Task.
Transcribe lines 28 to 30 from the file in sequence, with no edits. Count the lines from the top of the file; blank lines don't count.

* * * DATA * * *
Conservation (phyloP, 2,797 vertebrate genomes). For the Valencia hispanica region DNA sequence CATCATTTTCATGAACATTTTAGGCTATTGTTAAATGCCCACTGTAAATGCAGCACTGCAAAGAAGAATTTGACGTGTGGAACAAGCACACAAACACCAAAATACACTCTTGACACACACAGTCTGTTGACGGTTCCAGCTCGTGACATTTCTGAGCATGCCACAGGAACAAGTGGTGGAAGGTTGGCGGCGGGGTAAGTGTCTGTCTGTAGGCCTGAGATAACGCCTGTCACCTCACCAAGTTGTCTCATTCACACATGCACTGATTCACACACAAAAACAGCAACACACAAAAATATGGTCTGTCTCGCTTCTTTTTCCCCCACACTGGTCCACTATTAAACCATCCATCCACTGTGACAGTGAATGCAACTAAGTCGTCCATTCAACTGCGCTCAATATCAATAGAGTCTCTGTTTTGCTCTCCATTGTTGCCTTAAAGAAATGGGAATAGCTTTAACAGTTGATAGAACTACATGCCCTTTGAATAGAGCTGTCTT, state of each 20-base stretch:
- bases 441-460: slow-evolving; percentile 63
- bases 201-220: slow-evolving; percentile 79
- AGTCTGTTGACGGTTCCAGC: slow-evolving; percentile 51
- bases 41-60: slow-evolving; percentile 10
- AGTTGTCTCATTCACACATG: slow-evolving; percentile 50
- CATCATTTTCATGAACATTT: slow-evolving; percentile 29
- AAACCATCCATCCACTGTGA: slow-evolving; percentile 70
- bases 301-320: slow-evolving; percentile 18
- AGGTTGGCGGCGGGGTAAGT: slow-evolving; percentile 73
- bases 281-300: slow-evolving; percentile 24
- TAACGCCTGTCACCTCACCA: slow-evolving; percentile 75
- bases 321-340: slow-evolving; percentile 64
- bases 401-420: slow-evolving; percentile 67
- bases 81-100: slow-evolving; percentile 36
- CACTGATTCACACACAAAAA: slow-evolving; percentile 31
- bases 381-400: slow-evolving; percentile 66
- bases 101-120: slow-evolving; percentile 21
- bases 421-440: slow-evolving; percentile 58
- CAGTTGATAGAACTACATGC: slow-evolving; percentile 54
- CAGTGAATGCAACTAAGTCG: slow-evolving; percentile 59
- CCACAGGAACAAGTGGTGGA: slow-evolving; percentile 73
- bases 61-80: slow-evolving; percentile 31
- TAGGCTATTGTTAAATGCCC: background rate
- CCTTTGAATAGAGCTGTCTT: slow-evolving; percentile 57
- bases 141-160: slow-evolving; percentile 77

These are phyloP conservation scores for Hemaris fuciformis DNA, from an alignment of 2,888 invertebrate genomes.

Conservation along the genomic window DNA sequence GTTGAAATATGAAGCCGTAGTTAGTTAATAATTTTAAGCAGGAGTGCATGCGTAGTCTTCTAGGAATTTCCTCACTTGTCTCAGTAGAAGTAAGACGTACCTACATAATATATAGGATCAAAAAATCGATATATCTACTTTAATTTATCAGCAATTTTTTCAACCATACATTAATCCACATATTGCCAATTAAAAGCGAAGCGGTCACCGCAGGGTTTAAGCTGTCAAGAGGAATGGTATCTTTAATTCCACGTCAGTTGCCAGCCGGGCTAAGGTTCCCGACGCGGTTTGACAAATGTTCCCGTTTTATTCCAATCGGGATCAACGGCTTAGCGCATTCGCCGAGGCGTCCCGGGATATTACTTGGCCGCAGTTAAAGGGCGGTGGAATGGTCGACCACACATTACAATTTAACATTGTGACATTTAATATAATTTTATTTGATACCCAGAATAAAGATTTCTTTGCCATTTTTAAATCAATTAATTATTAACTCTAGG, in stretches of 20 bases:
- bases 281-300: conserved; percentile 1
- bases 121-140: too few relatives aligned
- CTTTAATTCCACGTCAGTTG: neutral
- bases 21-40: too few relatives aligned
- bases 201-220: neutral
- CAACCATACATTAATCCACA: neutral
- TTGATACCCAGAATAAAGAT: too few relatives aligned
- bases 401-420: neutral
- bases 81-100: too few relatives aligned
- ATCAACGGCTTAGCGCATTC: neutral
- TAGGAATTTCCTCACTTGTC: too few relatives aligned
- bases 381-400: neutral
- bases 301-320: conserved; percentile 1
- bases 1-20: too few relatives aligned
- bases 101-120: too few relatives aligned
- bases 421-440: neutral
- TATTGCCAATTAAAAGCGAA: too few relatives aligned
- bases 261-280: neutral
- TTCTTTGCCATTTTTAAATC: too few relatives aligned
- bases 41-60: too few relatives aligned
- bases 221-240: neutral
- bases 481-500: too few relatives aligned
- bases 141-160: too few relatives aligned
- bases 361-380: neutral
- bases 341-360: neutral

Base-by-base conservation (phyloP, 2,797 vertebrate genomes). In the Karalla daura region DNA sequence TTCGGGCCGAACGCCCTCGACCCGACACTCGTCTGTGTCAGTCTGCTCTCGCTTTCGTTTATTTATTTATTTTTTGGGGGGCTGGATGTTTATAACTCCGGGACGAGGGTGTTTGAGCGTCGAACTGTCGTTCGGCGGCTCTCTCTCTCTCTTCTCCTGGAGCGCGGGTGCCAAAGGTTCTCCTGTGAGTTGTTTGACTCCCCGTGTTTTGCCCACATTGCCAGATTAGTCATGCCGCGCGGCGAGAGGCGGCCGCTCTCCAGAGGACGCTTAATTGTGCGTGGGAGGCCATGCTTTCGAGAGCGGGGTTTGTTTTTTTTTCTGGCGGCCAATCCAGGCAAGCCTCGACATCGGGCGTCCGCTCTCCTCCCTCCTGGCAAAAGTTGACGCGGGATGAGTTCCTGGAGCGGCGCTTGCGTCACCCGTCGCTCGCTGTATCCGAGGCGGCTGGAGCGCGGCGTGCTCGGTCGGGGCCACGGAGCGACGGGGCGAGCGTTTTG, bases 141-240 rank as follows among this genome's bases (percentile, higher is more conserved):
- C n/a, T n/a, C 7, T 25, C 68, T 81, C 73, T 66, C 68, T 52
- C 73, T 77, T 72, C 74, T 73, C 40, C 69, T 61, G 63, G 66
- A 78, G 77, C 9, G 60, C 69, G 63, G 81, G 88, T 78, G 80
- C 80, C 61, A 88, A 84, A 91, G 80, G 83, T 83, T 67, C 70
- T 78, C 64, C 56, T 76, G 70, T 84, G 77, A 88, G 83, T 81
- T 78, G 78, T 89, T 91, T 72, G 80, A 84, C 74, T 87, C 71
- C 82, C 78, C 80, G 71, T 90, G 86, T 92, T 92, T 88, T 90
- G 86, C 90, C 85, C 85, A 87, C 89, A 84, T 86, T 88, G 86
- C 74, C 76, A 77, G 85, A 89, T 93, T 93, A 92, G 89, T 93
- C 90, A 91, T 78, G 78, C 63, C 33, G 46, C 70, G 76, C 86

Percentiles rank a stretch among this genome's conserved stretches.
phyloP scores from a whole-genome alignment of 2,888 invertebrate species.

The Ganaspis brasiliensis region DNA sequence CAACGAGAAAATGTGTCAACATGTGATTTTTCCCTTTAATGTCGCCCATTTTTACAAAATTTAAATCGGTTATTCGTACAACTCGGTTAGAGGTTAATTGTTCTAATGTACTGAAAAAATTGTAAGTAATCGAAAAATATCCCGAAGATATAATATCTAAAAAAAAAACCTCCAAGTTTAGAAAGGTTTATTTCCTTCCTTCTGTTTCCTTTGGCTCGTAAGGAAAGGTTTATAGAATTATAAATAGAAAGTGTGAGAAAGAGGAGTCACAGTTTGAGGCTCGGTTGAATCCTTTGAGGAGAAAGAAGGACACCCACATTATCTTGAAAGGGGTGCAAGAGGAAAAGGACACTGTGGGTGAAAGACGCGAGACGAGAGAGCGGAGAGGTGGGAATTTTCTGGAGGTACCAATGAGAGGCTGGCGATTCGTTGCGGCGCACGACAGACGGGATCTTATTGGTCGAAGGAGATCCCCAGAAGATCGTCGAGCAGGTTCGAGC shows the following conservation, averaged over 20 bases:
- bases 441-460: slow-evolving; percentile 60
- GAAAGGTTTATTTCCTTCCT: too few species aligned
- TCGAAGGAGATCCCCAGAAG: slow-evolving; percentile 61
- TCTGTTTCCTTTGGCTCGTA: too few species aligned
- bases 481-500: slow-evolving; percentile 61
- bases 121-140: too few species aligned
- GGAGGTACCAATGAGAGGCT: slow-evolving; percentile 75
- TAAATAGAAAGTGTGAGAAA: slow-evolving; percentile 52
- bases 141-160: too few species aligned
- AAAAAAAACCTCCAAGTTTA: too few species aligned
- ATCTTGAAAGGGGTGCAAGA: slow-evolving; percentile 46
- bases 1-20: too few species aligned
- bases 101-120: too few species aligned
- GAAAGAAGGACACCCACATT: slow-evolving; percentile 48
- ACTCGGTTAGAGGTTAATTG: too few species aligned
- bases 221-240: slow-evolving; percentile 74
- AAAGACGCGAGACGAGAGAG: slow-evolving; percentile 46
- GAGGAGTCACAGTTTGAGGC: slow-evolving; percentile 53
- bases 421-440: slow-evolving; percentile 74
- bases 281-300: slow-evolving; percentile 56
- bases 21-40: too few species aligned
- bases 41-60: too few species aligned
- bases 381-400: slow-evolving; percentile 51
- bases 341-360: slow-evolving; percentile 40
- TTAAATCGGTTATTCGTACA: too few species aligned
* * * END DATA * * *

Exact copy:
Conservation along the genomic window DNA sequence GTTGAAATATGAAGCCGTAGTTAGTTAATAATTTTAAGCAGGAGTGCATGCGTAGTCTTCTAGGAATTTCCTCACTTGTCTCAGTAGAAGTAAGACGTACCTACATAATATATAGGATCAAAAAATCGATATATCTACTTTAATTTATCAGCAATTTTTTCAACCATACATTAATCCACATATTGCCAATTAAAAGCGAAGCGGTCACCGCAGGGTTTAAGCTGTCAAGAGGAATGGTATCTTTAATTCCACGTCAGTTGCCAGCCGGGCTAAGGTTCCCGACGCGGTTTGACAAATGTTCCCGTTTTATTCCAATCGGGATCAACGGCTTAGCGCATTCGCCGAGGCGTCCCGGGATATTACTTGGCCGCAGTTAAAGGGCGGTGGAATGGTCGACCACACATTACAATTTAACATTGTGACATTTAATATAATTTTATTTGATACCCAGAATAAAGATTTCTTTGCCATTTTTAAATCAATTAATTATTAACTCTAGG, in stretches of 20 bases:
- bases 281-300: conserved; percentile 1
- bases 121-140: too few relatives aligned